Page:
Scenically located on the bank of the River Vistula and encircled by low wooded hills, Kazimierz Dolny offers an impressive number of historic sights for such a tiny town. These, together with charming views of the river, the profusion of greenery, steep-sided gullies, fresh air and quaint tenement houses, contribute to the beauty of Kazimierz Dolny. For many years the town has been a magnet for artists, writers, architects and journalists seeking a unique and creativity-enhancing atmosphere.
Since the end of the 19th century Kazimierz Dolny has been known as a summer resort and artists' destination. Delightful landscapes together with numerous remains from the past attract visitors to this charming town. Rather sleepy and tranquil off season and on weekdays, Kazimierz wakes up in summer to welcome new guests, mainly from Warsaw.
The picturesque Market Square with its old wooden well is dominated by a 14th century church and several hills, where stand the ruins of a castle. Alongside the Vistula river are several Renaissance and Baroque granaries, remembering the times when Kazimierz was an important point on the “grain trail”. Besides this, the town retains many traces of an extinct Jewish culture. There are also a few museums, some valuable buildings flawlessly integrated with the landscape and a couple of galleries. But above all, Kazimierz is favoured for its relaxed bohemian atmosphere, incomparable with any other place in Poland.
Among the prestigious cultural events that the town hosts are two festivals – the Festival of Folk Bands & Singers, held in the last week of June, and Film & Art Festival, taking place in August. The first of these festivals provides the audience with an opportunity to hear music which is today rarely performed publicly, while the other draws by far the greatest number of tourists each year to the town by offering a variety of attractions like outdoor film showings, art exhibitions and classical music concerts.
Kazimierz Dolny has a permanent population of 2,000, is situated on the east bank of the Vistula River in that part of the Lublin Upland known as the Naleczow Plateau. The town is 45 km from Lublin, approximately 140 km to the south of Warsaw, in the Pulawy County of the Lublin Voivodship. It enjoys a mild climate throughout the year.
Since 1979 the area around Kazimierz Dolny has been protected by special decree as a landscape park. The loess gorges, which are so typical for this terrain, have been either carved by the Vistula or are a result of human activity.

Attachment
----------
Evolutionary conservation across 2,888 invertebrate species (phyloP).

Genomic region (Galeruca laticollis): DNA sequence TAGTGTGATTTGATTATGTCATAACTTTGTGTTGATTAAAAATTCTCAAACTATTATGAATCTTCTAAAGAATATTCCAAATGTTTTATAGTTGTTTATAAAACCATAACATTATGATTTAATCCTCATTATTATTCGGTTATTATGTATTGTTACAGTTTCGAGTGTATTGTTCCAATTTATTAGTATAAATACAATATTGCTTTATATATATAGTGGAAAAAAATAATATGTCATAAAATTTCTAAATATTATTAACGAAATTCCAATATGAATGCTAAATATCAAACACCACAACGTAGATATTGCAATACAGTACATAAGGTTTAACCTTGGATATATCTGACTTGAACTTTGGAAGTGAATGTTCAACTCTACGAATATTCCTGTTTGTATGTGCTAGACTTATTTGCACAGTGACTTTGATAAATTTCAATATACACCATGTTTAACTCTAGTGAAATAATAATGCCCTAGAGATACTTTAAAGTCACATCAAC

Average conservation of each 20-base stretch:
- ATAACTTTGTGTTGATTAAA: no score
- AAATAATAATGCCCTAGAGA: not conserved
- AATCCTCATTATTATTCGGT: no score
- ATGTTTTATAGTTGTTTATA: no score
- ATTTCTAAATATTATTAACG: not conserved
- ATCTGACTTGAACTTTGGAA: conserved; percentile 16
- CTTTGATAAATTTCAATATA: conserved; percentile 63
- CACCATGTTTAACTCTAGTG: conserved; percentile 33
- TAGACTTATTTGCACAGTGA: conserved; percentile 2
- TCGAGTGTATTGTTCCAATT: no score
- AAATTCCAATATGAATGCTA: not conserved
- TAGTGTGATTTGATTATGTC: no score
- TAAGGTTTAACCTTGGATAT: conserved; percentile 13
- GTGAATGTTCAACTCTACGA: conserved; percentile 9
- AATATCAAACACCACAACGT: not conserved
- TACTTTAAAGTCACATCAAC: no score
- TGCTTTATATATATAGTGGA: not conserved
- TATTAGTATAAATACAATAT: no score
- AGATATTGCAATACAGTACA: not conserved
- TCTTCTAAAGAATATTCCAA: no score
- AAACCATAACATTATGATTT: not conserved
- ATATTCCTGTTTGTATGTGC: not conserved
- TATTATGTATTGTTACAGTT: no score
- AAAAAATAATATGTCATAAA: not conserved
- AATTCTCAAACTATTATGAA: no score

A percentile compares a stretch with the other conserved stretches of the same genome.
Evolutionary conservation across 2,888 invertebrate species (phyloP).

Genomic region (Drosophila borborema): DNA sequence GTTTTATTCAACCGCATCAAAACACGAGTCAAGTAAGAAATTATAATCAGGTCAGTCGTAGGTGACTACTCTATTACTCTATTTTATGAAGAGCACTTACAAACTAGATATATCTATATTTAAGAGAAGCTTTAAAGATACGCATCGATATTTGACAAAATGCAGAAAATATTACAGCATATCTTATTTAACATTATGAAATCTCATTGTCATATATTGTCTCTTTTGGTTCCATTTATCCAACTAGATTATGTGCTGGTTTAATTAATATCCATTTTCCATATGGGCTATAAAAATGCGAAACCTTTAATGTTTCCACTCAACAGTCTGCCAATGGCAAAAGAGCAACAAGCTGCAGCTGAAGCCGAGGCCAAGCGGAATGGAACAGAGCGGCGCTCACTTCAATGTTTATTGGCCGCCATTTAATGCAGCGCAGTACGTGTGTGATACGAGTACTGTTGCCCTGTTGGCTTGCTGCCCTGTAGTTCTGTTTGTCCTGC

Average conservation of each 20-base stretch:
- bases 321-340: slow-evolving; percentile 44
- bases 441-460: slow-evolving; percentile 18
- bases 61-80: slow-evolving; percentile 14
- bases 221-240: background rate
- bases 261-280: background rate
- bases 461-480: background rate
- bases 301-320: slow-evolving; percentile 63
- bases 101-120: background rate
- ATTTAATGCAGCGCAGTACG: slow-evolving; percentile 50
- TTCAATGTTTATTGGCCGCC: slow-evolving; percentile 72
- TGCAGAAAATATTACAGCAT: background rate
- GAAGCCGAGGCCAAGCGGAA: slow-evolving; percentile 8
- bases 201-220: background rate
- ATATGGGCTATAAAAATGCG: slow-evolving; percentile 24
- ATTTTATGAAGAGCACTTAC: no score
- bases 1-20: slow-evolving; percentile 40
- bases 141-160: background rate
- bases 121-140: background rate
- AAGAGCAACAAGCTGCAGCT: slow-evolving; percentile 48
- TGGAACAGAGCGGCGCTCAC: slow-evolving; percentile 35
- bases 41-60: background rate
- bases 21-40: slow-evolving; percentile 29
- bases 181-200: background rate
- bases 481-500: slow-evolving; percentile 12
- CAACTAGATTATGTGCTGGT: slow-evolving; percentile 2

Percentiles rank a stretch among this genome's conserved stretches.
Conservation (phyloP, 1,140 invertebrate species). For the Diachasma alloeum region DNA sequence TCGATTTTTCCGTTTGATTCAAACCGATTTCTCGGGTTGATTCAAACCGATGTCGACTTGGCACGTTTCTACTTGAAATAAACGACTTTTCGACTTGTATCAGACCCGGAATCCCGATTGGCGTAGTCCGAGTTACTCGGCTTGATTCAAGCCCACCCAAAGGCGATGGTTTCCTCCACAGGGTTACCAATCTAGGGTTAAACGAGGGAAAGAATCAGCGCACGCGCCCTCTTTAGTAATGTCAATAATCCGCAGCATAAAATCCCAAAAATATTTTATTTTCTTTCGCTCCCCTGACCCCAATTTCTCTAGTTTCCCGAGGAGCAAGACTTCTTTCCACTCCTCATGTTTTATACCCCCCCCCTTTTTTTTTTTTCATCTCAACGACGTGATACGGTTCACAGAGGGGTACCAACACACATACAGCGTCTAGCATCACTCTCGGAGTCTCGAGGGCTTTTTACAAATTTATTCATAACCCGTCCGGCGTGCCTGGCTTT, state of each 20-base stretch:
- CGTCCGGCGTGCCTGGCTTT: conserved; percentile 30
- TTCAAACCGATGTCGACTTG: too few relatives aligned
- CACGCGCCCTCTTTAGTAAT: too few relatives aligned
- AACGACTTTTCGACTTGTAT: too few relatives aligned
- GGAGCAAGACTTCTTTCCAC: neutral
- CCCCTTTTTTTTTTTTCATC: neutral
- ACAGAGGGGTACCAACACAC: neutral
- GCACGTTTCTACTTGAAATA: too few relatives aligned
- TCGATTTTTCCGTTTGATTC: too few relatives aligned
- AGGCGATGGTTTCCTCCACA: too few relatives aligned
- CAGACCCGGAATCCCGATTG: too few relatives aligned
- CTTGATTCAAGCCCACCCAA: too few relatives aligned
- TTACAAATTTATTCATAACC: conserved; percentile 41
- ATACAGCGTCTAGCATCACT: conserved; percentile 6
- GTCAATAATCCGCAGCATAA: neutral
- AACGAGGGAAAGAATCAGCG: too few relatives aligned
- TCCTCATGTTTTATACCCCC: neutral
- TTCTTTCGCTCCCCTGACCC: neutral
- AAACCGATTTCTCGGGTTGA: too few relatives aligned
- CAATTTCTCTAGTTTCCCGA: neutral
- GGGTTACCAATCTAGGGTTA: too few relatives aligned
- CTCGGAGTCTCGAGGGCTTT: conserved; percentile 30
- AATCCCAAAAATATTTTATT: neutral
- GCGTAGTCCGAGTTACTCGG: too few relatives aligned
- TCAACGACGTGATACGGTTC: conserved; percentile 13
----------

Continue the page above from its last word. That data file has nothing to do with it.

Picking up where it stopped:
Kazimierz was the only king of Poland to be called “the Great”, and was said to have “found a Poland built in wood and left it built in bricks”. Kazimierz Dolny is one of the many towns founded during his reign in the 14th century. It was called Dolny (“lower”) to differentiate it from Kazimierz Gorny, which today is a district of the city of Krakow.
In this period most commodities were transported via rivers. Kazimierz Dolny was located on the main trade route from the Malopolska region to the Baltic Sea. Hundreds of tonnes of grain and salt, the most common goods at the time, passed through the port of Kazimierz. It developed quickly and before long turned into a prosperous centre of commerce, earning the name “Little Gdansk”.
From the beginning of the 16th century until the mid-17th century Kazimierz Dolny flourished. A large port was constructed, rich burghers made their homes in their newly-built magnificent mansions and grain was stored in almost 50 granaries. By 1630 the town’s population surpassed 2,500.
In the mid-17th century a series of misfortunes befell Poland, affecting Kazimierz as well. The Swedish invasion (The Deluge), the Northern War and the cholera plague of 1708 contributed to the town gradually losing its importance. To make matters worse, the displacement of the bed of the Vistula River to the west of Kazimierz rendered it difficult to get to the trade route. As a result, its role as a trade and cultural centre was taken over by the nearby town of Pulawy.
In the 19th century the town was rediscovered and promoted by the group of painters who chose to live there. Between the First and Second World Wars, members of an artistic group known as the St Luke Fellowship, with Tadeusz Pruszkowski at its head, took great pleasure in coming to Kazimierz.
At the end of the 19th century, attempts were made to transform Kazimierz into a tourist centre. This revival was not long-lasting, since the two world wars left the town severely damaged. Its rebuilding between 1945 and 1958 was carried out under the direction of a well-known architect, Karol Sicinski.
Maria Kuncewiczowa, a well-known Polish interwar writer, used Kazimierz as a setting for her novel “Two Moons” (1933). A movie of the same title, based on the book, was released in 1993.